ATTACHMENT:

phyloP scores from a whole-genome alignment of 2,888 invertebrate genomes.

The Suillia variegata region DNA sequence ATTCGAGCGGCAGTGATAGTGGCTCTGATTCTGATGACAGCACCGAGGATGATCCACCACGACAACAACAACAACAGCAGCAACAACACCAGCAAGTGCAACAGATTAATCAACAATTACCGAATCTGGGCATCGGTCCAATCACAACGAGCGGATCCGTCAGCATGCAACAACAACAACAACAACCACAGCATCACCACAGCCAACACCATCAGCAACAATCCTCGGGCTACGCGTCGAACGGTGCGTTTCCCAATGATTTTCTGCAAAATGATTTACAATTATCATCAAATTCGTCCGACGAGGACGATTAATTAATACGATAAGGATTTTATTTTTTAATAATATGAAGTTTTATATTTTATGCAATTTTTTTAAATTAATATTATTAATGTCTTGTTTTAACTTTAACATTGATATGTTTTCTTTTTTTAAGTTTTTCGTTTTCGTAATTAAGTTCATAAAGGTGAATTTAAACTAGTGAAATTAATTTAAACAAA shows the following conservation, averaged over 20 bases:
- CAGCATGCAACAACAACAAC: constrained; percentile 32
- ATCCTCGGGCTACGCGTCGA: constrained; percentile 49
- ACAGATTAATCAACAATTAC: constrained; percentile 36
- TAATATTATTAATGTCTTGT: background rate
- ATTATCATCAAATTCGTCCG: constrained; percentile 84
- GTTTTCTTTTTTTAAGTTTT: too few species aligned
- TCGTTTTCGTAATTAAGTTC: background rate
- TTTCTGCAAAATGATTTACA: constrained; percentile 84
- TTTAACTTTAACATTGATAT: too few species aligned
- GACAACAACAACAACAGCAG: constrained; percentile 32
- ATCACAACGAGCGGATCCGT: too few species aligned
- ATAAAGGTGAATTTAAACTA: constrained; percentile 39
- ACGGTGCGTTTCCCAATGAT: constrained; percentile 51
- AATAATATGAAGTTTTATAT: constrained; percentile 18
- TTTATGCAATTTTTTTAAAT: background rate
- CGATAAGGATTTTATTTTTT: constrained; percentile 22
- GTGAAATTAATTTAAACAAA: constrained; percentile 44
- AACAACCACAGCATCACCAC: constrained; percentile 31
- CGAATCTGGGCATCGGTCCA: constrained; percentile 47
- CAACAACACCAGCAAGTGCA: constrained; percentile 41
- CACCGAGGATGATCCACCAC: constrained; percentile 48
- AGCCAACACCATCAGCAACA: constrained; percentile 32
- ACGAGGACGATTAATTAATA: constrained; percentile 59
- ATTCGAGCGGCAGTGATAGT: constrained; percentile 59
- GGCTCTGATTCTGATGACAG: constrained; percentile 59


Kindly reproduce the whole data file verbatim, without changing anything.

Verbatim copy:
phyloP scores from a whole-genome alignment of 2,888 invertebrate genomes.

The Suillia variegata region DNA sequence ATTCGAGCGGCAGTGATAGTGGCTCTGATTCTGATGACAGCACCGAGGATGATCCACCACGACAACAACAACAACAGCAGCAACAACACCAGCAAGTGCAACAGATTAATCAACAATTACCGAATCTGGGCATCGGTCCAATCACAACGAGCGGATCCGTCAGCATGCAACAACAACAACAACAACCACAGCATCACCACAGCCAACACCATCAGCAACAATCCTCGGGCTACGCGTCGAACGGTGCGTTTCCCAATGATTTTCTGCAAAATGATTTACAATTATCATCAAATTCGTCCGACGAGGACGATTAATTAATACGATAAGGATTTTATTTTTTAATAATATGAAGTTTTATATTTTATGCAATTTTTTTAAATTAATATTATTAATGTCTTGTTTTAACTTTAACATTGATATGTTTTCTTTTTTTAAGTTTTTCGTTTTCGTAATTAAGTTCATAAAGGTGAATTTAAACTAGTGAAATTAATTTAAACAAA shows the following conservation, averaged over 20 bases:
- CAGCATGCAACAACAACAAC: constrained; percentile 32
- ATCCTCGGGCTACGCGTCGA: constrained; percentile 49
- ACAGATTAATCAACAATTAC: constrained; percentile 36
- TAATATTATTAATGTCTTGT: background rate
- ATTATCATCAAATTCGTCCG: constrained; percentile 84
- GTTTTCTTTTTTTAAGTTTT: too few species aligned
- TCGTTTTCGTAATTAAGTTC: background rate
- TTTCTGCAAAATGATTTACA: constrained; percentile 84
- TTTAACTTTAACATTGATAT: too few species aligned
- GACAACAACAACAACAGCAG: constrained; percentile 32
- ATCACAACGAGCGGATCCGT: too few species aligned
- ATAAAGGTGAATTTAAACTA: constrained; percentile 39
- ACGGTGCGTTTCCCAATGAT: constrained; percentile 51
- AATAATATGAAGTTTTATAT: constrained; percentile 18
- TTTATGCAATTTTTTTAAAT: background rate
- CGATAAGGATTTTATTTTTT: constrained; percentile 22
- GTGAAATTAATTTAAACAAA: constrained; percentile 44
- AACAACCACAGCATCACCAC: constrained; percentile 31
- CGAATCTGGGCATCGGTCCA: constrained; percentile 47
- CAACAACACCAGCAAGTGCA: constrained; percentile 41
- CACCGAGGATGATCCACCAC: constrained; percentile 48
- AGCCAACACCATCAGCAACA: constrained; percentile 32
- ACGAGGACGATTAATTAATA: constrained; percentile 59
- ATTCGAGCGGCAGTGATAGT: constrained; percentile 59
- GGCTCTGATTCTGATGACAG: constrained; percentile 59